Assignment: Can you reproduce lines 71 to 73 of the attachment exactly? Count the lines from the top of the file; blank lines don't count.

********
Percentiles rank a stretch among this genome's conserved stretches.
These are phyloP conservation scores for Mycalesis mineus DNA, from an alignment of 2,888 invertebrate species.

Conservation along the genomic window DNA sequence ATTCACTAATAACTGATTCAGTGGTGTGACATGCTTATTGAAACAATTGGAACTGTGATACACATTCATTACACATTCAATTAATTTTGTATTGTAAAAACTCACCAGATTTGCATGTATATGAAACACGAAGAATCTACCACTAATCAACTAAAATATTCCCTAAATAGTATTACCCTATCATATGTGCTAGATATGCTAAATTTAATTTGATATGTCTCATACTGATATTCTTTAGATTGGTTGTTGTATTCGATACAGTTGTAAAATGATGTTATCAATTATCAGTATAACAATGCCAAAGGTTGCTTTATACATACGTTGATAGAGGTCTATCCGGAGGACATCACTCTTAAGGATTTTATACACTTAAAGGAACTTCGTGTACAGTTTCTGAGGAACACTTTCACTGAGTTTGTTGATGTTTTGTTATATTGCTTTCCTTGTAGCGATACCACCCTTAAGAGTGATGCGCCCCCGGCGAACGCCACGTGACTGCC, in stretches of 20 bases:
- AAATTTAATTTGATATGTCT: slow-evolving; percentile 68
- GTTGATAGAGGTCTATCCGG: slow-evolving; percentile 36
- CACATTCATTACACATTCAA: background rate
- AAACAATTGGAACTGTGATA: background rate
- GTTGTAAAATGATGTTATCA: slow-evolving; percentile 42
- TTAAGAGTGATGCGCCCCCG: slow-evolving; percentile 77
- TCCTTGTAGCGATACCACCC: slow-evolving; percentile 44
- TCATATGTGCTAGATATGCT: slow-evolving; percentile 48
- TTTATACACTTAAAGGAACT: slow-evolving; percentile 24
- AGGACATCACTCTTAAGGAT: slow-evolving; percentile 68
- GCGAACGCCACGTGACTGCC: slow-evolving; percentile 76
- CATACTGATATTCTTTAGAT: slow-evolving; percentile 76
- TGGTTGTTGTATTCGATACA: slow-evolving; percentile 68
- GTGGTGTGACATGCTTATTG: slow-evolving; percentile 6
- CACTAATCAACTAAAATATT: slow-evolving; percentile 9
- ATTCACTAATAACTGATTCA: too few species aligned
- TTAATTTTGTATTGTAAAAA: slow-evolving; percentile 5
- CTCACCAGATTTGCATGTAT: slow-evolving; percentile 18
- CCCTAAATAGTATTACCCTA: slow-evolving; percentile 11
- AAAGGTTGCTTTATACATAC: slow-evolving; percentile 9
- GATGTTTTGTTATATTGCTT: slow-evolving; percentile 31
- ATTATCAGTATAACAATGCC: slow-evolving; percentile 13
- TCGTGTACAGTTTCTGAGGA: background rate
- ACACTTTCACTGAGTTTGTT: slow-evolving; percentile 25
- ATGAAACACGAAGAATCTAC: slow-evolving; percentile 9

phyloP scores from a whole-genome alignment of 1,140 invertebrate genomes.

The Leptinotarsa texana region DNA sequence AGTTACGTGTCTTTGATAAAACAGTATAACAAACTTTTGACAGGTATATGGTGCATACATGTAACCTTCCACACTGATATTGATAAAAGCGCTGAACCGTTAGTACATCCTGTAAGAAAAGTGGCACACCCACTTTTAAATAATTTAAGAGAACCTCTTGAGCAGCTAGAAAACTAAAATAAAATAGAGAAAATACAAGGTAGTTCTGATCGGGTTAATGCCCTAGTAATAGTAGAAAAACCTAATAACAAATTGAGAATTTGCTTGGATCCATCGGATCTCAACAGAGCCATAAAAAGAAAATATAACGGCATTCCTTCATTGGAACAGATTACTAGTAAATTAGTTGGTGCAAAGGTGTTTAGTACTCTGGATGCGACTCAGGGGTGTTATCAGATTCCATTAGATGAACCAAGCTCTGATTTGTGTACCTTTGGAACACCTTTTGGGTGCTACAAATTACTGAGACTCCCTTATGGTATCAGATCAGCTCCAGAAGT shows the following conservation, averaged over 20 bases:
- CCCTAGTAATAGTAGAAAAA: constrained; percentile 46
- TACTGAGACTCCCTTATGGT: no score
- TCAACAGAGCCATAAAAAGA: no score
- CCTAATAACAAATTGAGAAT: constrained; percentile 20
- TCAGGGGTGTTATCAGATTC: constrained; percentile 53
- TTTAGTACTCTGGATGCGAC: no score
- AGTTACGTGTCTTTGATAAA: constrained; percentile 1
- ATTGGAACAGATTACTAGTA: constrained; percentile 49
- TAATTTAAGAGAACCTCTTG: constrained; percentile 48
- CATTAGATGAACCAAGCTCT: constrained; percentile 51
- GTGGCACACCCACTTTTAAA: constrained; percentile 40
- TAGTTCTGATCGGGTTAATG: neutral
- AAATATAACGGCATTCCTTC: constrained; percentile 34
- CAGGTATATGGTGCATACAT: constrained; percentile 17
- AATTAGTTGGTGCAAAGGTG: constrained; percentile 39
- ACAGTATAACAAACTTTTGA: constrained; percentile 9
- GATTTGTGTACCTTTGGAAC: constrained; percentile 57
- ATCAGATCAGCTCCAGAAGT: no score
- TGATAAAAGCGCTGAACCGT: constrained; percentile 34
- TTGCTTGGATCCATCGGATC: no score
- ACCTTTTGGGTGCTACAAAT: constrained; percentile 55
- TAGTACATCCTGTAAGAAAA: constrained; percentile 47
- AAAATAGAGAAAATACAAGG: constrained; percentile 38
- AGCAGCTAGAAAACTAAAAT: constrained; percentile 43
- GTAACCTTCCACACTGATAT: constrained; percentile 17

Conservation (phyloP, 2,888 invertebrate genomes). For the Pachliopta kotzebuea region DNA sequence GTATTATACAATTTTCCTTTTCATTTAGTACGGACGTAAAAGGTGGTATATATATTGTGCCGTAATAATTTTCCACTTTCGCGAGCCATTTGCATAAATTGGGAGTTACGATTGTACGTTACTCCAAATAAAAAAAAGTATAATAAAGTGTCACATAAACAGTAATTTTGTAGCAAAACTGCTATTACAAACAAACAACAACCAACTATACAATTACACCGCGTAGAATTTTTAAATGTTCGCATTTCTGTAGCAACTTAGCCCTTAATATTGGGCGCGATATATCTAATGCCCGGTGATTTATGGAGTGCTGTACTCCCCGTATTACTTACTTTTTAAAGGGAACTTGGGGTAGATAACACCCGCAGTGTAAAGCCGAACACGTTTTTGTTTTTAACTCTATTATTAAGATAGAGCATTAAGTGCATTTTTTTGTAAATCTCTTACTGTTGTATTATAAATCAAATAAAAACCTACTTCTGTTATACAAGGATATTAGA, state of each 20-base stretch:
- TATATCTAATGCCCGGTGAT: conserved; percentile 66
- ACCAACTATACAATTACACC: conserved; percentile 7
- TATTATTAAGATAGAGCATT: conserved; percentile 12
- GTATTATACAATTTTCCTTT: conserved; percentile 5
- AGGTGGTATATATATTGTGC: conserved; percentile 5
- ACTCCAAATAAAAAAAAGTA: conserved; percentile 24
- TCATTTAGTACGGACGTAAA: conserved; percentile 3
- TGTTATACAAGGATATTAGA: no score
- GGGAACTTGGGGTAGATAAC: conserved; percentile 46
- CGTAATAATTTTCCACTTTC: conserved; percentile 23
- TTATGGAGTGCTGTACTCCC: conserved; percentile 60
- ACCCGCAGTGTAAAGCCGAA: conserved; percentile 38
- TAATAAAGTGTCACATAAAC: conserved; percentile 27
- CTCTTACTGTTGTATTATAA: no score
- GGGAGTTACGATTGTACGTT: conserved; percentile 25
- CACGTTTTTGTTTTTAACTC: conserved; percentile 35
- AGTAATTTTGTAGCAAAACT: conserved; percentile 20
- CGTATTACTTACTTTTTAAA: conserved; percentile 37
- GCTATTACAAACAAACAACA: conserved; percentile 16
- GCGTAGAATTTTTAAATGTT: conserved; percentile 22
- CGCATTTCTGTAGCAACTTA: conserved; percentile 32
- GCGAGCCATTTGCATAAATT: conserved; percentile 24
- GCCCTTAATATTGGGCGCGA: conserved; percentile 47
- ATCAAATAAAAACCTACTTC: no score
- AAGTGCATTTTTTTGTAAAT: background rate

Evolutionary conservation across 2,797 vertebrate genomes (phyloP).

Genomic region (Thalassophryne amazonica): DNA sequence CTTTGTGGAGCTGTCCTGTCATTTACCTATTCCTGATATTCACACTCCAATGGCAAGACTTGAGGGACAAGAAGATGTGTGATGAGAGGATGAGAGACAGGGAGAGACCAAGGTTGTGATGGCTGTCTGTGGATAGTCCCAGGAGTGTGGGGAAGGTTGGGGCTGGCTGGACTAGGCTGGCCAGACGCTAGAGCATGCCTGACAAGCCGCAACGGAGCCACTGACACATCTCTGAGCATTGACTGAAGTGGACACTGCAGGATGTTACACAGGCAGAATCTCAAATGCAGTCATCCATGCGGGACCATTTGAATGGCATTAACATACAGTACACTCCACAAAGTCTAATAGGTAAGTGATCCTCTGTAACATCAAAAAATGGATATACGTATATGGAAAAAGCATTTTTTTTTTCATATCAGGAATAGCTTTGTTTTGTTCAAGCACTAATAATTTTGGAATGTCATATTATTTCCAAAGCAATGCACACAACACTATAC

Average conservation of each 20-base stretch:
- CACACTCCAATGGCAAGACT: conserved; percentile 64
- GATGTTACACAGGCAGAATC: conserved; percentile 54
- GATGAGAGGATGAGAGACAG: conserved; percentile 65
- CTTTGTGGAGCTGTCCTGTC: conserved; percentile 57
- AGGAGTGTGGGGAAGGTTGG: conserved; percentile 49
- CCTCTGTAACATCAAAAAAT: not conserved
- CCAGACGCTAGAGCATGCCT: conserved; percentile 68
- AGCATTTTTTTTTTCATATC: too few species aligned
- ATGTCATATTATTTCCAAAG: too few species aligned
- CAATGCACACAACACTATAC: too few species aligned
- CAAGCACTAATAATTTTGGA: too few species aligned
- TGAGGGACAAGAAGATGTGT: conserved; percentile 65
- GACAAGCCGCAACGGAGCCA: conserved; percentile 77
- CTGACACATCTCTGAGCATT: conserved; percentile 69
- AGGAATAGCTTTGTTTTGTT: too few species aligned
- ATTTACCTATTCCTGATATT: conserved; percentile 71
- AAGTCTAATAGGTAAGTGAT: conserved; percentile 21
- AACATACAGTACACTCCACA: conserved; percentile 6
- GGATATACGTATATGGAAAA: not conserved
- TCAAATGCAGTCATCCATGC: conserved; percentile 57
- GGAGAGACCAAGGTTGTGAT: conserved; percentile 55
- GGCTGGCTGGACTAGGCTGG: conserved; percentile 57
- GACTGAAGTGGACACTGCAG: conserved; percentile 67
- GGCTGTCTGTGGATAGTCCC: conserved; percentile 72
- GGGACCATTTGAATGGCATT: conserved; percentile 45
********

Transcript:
- GGGAGTTACGATTGTACGTT: conserved; percentile 25
- CACGTTTTTGTTTTTAACTC: conserved; percentile 35
- AGTAATTTTGTAGCAAAACT: conserved; percentile 20